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Huw Edwards criticises Jeremy Paxman for ‘lecturing’ Welsh about mining disasters

22 Oct 2021 2 minutes Read
Jeremy Paxman on Heno. Right, Huw Edwards picture by Brian Minkoff-London Pixels (CC BY-SA 3.0).

BBC broadcaster Huw Edwards has criticised Jeremy Paxman for “lecturing” the people of Wales on the subject of their own mining disasters.

In comments made on S4C programme Heno, Jeremy Paxman said that Welsh mining disasters were “forgotten” and that people should have “more respect”.

In his new book Black Gold: The History of How Coal Made Britain, Paxman writes of Aberfan, “soon the dead children will be forgotten”.

“Well, people will forget Aberfan, I’m afraid,” he told Heno. “In the way that they forgot previous Welsh mining disasters. There was one for example in 1934 at Gresford that is almost completely forgotten now.

“People go to a garden centre now which is on top of where men died entombed beneath them. The bodies are still down there.

“I just think we ought to have more respect for these people.”

266 men died at Gresford Colliery, near Wrexham on 22 September 1934. Controversially, the company decided to seal the colliery rather than recover the bodies.

Huw Edwards however responded by linking to the story on social media and saying the intervention amounted to “lecturing”

“Where Paxo discovers Welsh mining disasters and lectures Wales on ‘respect’. Yeah.”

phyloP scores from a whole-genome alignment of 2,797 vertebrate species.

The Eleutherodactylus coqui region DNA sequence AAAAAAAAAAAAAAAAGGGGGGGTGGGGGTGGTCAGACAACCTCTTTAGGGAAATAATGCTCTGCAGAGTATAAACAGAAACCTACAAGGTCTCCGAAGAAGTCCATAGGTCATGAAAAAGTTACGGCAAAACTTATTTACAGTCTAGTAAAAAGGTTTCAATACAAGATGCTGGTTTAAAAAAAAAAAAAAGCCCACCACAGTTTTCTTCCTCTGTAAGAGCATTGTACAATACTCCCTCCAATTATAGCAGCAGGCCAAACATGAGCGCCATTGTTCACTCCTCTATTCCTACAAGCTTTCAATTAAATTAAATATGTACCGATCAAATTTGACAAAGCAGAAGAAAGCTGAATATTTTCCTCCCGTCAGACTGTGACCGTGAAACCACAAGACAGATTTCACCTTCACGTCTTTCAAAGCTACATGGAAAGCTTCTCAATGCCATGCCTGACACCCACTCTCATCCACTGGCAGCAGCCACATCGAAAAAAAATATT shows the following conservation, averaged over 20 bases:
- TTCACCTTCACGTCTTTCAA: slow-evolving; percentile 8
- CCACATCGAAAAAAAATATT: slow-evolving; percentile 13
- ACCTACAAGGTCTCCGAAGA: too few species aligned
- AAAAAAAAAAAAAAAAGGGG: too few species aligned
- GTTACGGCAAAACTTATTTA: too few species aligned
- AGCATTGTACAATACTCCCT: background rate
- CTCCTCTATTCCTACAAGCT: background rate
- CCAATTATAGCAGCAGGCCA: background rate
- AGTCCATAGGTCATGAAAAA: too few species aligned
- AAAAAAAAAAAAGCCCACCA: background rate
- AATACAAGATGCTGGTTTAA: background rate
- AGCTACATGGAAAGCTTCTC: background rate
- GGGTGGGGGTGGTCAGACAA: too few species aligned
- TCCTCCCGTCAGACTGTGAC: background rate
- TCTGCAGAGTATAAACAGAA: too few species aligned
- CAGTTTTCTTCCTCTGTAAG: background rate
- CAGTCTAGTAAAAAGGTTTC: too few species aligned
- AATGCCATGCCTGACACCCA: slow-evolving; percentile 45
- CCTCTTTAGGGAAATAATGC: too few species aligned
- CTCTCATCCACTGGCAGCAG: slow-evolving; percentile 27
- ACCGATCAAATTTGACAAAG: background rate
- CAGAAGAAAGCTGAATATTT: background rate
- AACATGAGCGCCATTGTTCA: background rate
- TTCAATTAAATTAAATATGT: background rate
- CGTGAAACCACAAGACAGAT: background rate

In 2016 Huw Edwards presented a BBC documentary entitled Aberfan: The Fight for Justice that looked at the testimony given during the 76-day long tribunal of inquiry.

Jeremy Paxman also added of Aberfan: “There’s nothing worse than being a parent and seeing your child go before you. I cried when I was there.”

However, he also controversially suggests in his new book that Aberfan was also partly the fault of the people who worked at the mine.

“How many knew of the potential dangers, and kept silent because without the tip there would be no mine, and without the mine, the village would be likely to die,” he wrote.

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j humphrys
j humphrys
1 month ago

I thought Paxman was very decent about it. He cried at the thought of Aberfan’s children and mourned buried miners in Gresford. God knows no one is perfect, especially me.

John Brooks
John Brooks
1 month ago
Reply to  j humphrys

Agree. Think Huw has gone OTT. We need to remember how these disasters in Wales and Scotland and England were the result of the neglect of bosses and government, who cared little about working people Nd and their families.

Wrexhamian
Wrexhamian
1 month ago
Reply to  John Brooks

Huw was right to pick Paxman up on the latter’s assumption that these man-made disasters are being forgotten, though, and that “people should have more respect”. If he’s speaking as an outsider, then he’s right, but the victims will never be forgotten in Wales itself. Nearly every working-class family in Wrexham lost a close or not-so-close relative at Gresford. You don’t forget.

j humphrys
j humphrys
1 month ago
Reply to  Wrexhamian

Oh we don’t forget them, and also those who died slowly, coughing their way. I can still hear them.
They kept canaries, grew big colourful flowers………..

Last edited 1 month ago by j humphrys
John Brooks
John Brooks
1 month ago
Reply to  Wrexhamian

Trouble is many of the disasters are not widely remembered outside of the former mining communities. Aberfan is probably the exception particularly for those who actually remember it, fewer of us every year! I don’t think Paxman was addressing Welsh people but people across the UK.